Thinking Chinese Conference (31 Mar - 1 Apr 2015)
Thinking Chinese 思華 . 華思 UCL Quad, 31 March - 1 April 2015
A ground-breaking interdisciplinary two-day conference was presented by UCL and Ming-Ai (London) Institute.
The Thinking Chinese Conference took place at UCL, in collaboration with the UCL history Department and China Centre for Health and Humanity, bringing together academics, heritage professionals and representatives from Chinese community organisations. Linking with the themes of the concurrent exhibition in UCL's South Cloisters, over two days the conference explored the history of Chinese since the 19th Century who studied in Britain and became professionals, diplomats, scientists, writers, performers and artists along with the ways in which Chineseness has been represented in the UK. Audience participation was actively encouraged and there were lively discussions on the role of Chinese heritage in the UK and abroad.
The conference marked the final exhibition and event series of the British Chinese Workforce Heritage (BCWH) oral history project (2012-15). UCL is ranked joint fifth in the world's top ten universities. Graduates from 150 countries study at UCL including 2,000 Chinese students and the university has a strong international reputation for access, innovation and excellence. Free places at the conference were made available due to the generous support of UCL History, enabling community volunteers and students to join the discussions.
'Thinking Chinese' Overview (Day One: 31st March 2015)
Prof Zheng Xiao Guo (UCL's Vice Provost for China) introduced the conference followed by presentations on Chinese community history from Michael Murray (Heritage Lottery Fund) and Chungwen Li (Ming-Ai (London) Institute). The first day's panels explored the significance of Chinese naval and military forces from Greenwich Fuzhou meridian and China's relationship with the West during both World Wars with speakers from UCL and the National Army Museum. The British Chinese Armed Forces Heritage Project was introduced by Prof Jonathan Liu (Regent's University): a joint project between Ming-Ai (London) Institute and Regents University London which will record the history of British Chinese military connections. Further panels reflected on pioneering Chinese academics studying in Britain from the 19th Century onwards who became diplomats, performers, writers and professionals. Such scholars included Yan Fu who translated classic English intellectual books which influenced the beginning of Chinese modernity.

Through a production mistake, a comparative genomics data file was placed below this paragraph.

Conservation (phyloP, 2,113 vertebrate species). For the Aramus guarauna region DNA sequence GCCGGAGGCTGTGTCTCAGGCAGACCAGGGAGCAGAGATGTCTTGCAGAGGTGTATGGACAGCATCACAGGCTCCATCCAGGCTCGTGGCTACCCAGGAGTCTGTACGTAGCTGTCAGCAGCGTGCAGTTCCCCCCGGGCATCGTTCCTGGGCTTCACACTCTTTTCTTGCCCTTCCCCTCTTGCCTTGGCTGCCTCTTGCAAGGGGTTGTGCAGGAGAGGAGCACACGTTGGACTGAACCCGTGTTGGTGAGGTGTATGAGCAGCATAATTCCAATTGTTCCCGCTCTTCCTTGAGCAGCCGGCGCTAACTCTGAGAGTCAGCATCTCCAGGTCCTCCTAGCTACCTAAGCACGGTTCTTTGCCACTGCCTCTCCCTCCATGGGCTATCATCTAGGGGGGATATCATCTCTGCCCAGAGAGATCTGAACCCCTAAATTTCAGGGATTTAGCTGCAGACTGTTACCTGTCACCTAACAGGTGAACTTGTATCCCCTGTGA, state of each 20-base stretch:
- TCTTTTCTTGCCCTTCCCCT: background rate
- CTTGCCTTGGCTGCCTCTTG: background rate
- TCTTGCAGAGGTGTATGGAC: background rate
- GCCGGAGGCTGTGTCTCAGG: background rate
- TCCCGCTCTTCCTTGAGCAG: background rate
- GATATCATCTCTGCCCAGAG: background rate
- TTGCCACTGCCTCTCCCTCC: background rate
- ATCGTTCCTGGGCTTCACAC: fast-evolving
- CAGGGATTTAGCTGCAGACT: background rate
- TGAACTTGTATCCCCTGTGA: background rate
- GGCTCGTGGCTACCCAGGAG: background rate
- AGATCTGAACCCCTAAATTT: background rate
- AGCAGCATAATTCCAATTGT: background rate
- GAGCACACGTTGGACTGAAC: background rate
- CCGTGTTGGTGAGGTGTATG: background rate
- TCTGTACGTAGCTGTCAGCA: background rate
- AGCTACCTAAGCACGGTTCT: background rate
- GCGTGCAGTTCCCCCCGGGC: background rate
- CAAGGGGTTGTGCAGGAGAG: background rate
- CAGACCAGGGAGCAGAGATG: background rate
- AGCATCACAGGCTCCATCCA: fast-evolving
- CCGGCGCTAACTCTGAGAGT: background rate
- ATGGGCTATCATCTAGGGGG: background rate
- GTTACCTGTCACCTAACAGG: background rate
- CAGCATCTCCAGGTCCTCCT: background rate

In the afternoon a roundtable discussion with a panel of eight experts and practitioners in the fields of medicine, herbal medicine, UK healthcare, population health and was chaired by Prof Therese Hesketh (UCL Institute for Global Health) where the motion for debate was: Is traditional Chinese medicine really relevant? The merits of Eastern and Western perspectives on alternative and scientific healthcare methods were debated with much audience participation.
'Thinking Chinese' Overview (Day Two: 1st April 2015)
The second day began with film footage of the British Chinese Food Culture Project (2011-12); uncovering the legacy of Chinese food within British culture and featuring renowned celebrity chef's such as Ken Hom (OBE). Dr Vivienne Lo (UCL CCHH) presented a simulating historic exploration of Dimsum Diplomacy between the East and West.
Discussion panels investigated diverse representations of 'Chineseness' from language teaching and Victorian pantomime to British-Chinese interiors with speakers from SOAS, University of London and University of Westminster. Ideas of 'Chineseness', Race and Eugenics were critiqued by speakers from UCL, University of Liverpool and University of Winchester. David Yip provided an insightful personal story of his experience of auditioning and playing the role of the Chinese Detective (BBC, 1981-2), as well as revealing the challenges of Chinese stereotyping within Western broadcasting.
The conference concluded with a political debate chaired by Prof Jonathan Liu (Regent's University London) where the motion stated: Breaking our Silence: Voices from the Chinese Community. The panel featured a multitude of community representatives from various political parties, educational institutions and community centres. This topical discussion fuelled a wide range of viewpoints of Chinese representation in contemporary Britain, particularly raising awareness within the Chinese community of the importance of voting within local and national elections.